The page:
Now the question is: where are the roots of this crisis? Issues related to the working of the political system cannot be discarded completely but they do not constitute the core causes of the crisis. Need of the time is to suggest a new line of inquiry: whether the present political system based on 1950 Constitution could really be a suitable channel for expression of the democratic ethos of the Indian people, keeping in view their characteristic socio-economic reality resultant’ of a long historical process? Could this system be expected to lead to different results in the Indian situation? Were not these consequences already foreseen before? In short, is not the system itself responsible for the present crisis?

It is an undisputed fact that the present Indian Constitution is a product of the historical evolution of constitutional development process during the British rule. Installments of constitutional reform (Acts of 1858, 1861, 1892, 1909, 1919, 1935) were a series of responses, one leading to another, from the colonial government to counter the advance of nationalist movement and prolong the British rule in the new circumstances by creating new divisions in Indian society.

From the very beginning of the debate on application of representative principle in India, British authorities were clear in their mind that the political system of Britain or her white colonies is not applicable on India. John Stuart Mill in his Considerations on Representative Government (1861) was categorical in his assessment that Britain would only succeed in her task in India "through far wider political conceptions than merely English or European practice can supply and through a much more profound study of Indian experience and of the conditions of Indian Government than either English politicians or those who supply the English public with opinions have hitherto shown any willingness to undertake."2 True to this principle, English statesmen from Lord Ripon (Viceroy of India from 1880 to 1884) onwards emphatically denied that they were trying to impose English system in India.

In contrast to the British approach, Congressmen, from the very first session of Indian National Congress in 1885, were more interested in British than in Indian forms of Government. Such was their obsession with British political institutions that Dadabhai Naoroji said at 1885 session of Congress: "If we are denied Britain’s best institutions what good is it to India to be under the British sway? It will be simply another Asiatic despotism."3 Their cherished goal was to adopt the western representative institutions and they were certain that Britain will transfer these gifts slowly. Madan Mohan Malviya articulated this very point at the INC session of 1886: "Representative institutions are as much as part of a true Briton as his language and his literature. Will ... Great Britain deny us, her first born subjects, the first of these when by the gift of the two latter she has qualified us to appreciate and incited us to desire it."4 We can only say that Macaulay was right when he said that European Knowledge will create demand for European institutions.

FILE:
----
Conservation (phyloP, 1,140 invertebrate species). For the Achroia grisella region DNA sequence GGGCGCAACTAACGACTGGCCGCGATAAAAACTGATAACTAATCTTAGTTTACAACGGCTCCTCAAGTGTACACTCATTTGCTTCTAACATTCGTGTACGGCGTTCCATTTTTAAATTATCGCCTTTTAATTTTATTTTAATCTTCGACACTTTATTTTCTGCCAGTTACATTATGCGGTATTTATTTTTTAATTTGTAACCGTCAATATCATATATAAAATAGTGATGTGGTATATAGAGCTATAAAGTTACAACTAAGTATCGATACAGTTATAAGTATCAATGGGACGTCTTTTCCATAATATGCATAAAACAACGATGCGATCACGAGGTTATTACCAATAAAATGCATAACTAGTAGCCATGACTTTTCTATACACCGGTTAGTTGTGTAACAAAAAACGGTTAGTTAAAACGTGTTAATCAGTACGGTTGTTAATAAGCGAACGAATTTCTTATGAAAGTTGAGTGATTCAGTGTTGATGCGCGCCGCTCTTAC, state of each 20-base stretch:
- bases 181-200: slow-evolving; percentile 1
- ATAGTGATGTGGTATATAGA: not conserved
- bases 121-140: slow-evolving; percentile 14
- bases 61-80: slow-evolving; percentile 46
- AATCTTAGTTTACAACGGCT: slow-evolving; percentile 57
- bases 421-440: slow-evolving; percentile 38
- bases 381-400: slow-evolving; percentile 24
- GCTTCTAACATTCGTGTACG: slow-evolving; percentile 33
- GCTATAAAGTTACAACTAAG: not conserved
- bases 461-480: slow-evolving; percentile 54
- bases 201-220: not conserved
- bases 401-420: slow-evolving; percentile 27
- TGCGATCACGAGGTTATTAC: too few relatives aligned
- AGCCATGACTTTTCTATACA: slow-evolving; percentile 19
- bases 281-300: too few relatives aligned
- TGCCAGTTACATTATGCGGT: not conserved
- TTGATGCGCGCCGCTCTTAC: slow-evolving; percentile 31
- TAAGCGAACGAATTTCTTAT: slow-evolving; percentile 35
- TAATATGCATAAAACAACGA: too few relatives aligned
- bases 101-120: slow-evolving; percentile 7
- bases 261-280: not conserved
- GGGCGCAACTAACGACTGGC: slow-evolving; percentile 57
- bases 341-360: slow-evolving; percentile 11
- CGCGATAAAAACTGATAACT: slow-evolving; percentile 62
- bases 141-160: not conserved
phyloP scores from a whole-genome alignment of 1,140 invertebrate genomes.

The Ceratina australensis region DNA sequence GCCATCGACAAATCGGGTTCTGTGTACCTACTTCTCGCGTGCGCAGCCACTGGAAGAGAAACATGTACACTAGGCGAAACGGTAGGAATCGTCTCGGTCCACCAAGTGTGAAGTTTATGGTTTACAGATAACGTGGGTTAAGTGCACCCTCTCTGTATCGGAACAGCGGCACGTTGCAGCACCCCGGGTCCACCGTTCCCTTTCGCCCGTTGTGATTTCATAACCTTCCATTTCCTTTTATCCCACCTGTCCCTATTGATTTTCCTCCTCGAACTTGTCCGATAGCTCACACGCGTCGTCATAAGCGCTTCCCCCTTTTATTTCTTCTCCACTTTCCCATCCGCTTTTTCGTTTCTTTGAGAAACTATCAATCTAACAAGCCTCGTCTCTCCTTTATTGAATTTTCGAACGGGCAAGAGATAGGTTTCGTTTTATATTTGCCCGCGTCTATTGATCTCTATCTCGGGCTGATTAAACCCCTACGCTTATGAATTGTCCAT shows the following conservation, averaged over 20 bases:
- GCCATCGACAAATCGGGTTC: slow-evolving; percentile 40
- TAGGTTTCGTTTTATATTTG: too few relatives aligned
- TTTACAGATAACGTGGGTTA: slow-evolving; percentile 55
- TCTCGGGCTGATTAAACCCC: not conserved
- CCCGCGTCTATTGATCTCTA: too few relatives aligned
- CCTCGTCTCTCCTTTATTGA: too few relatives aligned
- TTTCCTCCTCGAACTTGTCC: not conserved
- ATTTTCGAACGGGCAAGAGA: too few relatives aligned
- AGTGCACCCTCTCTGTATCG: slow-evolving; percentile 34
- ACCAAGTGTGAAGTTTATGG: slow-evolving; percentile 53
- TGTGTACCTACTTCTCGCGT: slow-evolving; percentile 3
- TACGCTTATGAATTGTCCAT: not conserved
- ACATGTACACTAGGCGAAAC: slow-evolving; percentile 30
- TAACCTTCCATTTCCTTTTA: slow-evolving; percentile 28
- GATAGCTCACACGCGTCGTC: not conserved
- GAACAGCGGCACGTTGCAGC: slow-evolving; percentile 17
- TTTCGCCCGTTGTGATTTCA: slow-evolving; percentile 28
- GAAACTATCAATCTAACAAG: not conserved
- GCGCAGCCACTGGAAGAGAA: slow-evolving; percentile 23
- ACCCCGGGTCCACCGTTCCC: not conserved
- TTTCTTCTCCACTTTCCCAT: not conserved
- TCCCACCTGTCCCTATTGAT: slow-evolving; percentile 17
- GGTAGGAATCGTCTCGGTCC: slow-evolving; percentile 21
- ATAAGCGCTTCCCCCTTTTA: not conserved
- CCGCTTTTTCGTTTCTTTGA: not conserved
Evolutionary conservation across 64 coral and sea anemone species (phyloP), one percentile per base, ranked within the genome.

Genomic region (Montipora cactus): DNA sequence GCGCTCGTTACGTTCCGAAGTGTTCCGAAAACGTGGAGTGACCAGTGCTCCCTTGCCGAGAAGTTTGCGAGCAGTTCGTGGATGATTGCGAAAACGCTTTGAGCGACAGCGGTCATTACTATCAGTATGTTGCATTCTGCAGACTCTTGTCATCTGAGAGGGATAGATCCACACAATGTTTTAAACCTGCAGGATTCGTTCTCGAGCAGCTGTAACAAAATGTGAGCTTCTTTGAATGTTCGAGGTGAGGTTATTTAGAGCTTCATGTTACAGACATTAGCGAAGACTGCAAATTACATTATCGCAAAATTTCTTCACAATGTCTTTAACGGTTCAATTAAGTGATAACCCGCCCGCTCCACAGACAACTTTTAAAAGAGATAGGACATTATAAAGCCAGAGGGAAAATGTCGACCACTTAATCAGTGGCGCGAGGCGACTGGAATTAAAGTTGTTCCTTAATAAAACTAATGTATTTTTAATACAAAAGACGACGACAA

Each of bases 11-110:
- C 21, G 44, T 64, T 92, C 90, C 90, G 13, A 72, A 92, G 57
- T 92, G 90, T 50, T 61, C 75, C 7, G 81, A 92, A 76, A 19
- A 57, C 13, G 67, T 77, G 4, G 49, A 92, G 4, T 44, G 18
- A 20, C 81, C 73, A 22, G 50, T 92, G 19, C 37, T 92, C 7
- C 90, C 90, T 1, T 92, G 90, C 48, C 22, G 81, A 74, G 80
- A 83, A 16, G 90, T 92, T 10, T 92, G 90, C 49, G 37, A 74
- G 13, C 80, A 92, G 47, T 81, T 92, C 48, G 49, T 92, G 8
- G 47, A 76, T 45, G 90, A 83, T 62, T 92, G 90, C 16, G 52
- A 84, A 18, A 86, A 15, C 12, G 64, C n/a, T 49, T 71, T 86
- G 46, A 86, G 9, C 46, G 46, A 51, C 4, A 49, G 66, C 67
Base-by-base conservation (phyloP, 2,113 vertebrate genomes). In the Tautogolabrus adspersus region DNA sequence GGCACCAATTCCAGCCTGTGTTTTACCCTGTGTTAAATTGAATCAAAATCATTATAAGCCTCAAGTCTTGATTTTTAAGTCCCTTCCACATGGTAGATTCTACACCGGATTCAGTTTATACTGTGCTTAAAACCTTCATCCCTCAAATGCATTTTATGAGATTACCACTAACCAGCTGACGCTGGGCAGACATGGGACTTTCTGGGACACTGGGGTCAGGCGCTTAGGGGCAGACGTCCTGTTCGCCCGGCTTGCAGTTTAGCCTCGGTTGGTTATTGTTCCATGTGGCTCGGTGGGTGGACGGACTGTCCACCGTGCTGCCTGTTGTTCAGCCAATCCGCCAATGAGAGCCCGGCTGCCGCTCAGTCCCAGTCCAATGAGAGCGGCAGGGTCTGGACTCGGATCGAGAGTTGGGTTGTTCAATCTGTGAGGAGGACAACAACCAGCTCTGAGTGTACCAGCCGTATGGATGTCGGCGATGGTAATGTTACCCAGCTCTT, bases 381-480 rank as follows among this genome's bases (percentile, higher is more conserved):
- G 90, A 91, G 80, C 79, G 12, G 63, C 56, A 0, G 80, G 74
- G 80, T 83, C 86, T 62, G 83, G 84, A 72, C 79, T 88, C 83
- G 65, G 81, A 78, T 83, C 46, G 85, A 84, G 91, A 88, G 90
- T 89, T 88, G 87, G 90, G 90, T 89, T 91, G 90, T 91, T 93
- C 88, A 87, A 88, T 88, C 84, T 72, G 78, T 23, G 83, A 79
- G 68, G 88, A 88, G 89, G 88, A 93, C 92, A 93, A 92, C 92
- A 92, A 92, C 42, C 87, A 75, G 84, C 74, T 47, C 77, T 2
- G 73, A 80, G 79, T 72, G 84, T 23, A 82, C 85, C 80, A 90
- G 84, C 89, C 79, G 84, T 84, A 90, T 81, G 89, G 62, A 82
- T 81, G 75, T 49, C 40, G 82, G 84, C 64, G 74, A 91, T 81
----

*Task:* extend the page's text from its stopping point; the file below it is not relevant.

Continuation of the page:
Lord Dufferin, the Viceroy of India (1884-88), reacted to the Indian National Congress’ demand towards the establishment of parliamentary system in India by calling it as "a very big jump into the unknown … which England herself has only reached by slow degrees and through the discipline of many centuries of preparation."5 During the debate on the introduction of electoral principle in India in the British Parliament in 1890, Viscount Cross, the Secretary of State for India during 1886-92, said "that no man in his senses would ever think of having Parliamentary constituencies there such as we have in England. They are absolutely unsuited to the Eastern habits and absolutely unsuited to a country like India."6 His successor, the Earl of Kimberley7 also argued the impossibility of "parliamentary representation of so vast a country—almost as large as Europe— containing so large a number of different races is one of the wildest imaginations that ever entered the minds of men."8 In 1906, while discussing the reform proposals which fructified in the Minto-Morley reforms of 1909, Minto (Viceroy of India, 1905-10) cautioned Morley (Secretary of State for India, 1905-1910), "However much may we admire our own constitutional history, our constitution ... is the result of a long course of historical experience unknown in India, while our political party machinery, which the Bengali would imitate, is, as we know, full of faults, which we ourselves regret, and which it would be fatal to encourage here."9 On his part, Morley reassured Minto: "Not one whit more than you I think it desirable or possible, or even conceivable, to adopt English political institutions to the nations who inhibit India. Not in your day or mine."10

A.J. Balfour, who had been the Prime Minister of United Kingdom from July 1902 to December 1905, made a profound statement in the House of Lords on the feasibility of western representative institutions. "We all admit that representative Government, government by debate, is the best form of government [only] when it is suitable, … when you are dealing with a population in the main homogeneous, in the main equal in every substantial and essential sense, in a community where the minority are prepared to accept the decision of the majority, where they are all alike in the traditions in which they are brought up, in their general outlook upon the world and in their broad view of national aspirations."11 Balfour was speaking with reference to the great divide between Hindus and Muslims and also the water tight boundaries of the institution of caste among the Hindus. Balfour’s arguments on the unsuitability of British style politics in India, interestingly, had been stated by Syed Ahmad Khan while speaking in the Council of the Governor General in 1883. Understandably, Syed Ahmad Khan was making a case to deny Hindus the advantage of majority in electoral politics, but nevertheless he had a point.